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Why Smart People Fall for Fads

Foreword Review

It is estimated that, in 1958, 25 million hula-hoops were sold in the United States. This overpriced plastic hoop is a classic example of a fad—an event, idea, or object that goes through a fast and wild ride to popularity and an equally fast slide into obscurity. Fads happen with frequency in American culture (remember pet rocks?) and show a remarkably similar overall shape. A fast rise to universal appeal is followed by a fairly short period of popularity and then a rapid demise. This demise leaves people shaking their heads, and wondering, “How on earth did I expect that to last?”

One of the more interesting aspects of a fad is the way people are caught up in the popularity without recognizing the absurdity of the surging cycle of “I have to have this!” Consider, however, that between 1915 and 1924 the sociologist Emory Bogardus tracked fads by asking people to name five current fads. On the list are many honestly obscure fads. Also on the list is “men’s wrist watches.” This highlights the tricky nature of identifying what is a trend or innovation and what is a true fad. This book attempts to understand this phenomenon and explain what makes Americans susceptible to short-lived trends.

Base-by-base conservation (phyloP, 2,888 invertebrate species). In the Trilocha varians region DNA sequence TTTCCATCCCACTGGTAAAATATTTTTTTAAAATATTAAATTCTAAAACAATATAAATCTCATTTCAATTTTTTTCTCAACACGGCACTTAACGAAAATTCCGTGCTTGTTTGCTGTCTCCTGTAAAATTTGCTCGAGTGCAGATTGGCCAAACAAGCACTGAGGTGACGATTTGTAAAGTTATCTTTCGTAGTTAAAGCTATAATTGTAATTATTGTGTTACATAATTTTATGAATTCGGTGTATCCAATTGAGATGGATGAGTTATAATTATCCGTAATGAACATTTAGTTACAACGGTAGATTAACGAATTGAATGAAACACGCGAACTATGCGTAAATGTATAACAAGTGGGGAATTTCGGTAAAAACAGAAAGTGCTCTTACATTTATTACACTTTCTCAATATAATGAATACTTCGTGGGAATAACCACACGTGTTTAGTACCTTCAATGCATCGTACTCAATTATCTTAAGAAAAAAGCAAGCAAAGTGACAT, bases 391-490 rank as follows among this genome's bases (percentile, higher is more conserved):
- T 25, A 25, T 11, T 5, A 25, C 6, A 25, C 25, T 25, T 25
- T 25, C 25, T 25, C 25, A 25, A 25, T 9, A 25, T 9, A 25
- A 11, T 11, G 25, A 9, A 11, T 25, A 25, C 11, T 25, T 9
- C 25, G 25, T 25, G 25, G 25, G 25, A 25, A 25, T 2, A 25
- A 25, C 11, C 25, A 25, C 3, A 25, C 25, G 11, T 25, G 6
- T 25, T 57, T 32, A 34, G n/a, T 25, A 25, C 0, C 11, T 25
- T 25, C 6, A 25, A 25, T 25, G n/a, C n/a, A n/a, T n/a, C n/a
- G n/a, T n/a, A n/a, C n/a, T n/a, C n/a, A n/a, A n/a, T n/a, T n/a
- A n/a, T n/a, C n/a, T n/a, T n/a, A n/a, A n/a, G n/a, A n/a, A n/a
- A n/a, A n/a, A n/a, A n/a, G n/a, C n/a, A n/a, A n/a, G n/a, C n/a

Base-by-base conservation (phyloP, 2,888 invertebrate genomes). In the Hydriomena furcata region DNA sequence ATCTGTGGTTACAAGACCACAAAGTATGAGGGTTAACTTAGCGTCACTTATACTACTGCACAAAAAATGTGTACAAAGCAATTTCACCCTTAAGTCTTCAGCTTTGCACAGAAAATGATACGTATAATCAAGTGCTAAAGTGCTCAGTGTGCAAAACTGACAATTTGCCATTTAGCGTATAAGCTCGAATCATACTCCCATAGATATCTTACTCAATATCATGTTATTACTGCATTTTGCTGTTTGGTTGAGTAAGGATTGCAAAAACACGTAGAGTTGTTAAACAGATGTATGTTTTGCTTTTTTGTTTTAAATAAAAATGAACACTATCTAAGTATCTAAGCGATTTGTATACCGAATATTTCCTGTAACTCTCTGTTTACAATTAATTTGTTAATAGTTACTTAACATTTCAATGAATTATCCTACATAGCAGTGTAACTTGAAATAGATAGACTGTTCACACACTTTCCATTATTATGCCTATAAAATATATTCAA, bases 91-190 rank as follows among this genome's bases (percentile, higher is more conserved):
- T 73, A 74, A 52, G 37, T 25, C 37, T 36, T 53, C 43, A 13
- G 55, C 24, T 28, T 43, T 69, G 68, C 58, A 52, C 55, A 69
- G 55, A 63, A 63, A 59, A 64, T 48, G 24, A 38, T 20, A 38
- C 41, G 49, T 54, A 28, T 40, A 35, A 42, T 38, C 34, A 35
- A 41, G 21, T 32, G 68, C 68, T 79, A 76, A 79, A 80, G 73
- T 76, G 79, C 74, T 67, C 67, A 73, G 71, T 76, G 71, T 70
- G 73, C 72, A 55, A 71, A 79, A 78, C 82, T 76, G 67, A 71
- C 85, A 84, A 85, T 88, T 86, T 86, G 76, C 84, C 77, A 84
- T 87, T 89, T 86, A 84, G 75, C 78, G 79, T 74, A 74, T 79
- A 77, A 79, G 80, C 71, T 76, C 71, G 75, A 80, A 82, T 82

The author is professor of sociology and criminal justice at the University of Delaware and an author of numerous books on American culture. He differentiates between fads in popular culture (like hula hoops) and those with more potential for causing lasting damage (like fads in education and business administration). Although the book has a serious message, it is surprisingly amusing, and very insightful into American business and educational culture. Best ties fads, fashions, and innovation to aspects of American culture in a way that is significant and thoughtful. His main premise is that Americans are susceptible because they believe in progress, and because they also believe in perfectibility. As a result, people keep looking for that idea that will solve all problems for all people. Best writes, “…every institutional fad begins with a story about something that is wrong, some shortcoming, some need for improvement … Of course, it is not enough to pose a problem; an institutional fad’s story must also offer a solution.” Best offers a good critique of how fads develop and some insight into avoiding them.

Peter Terry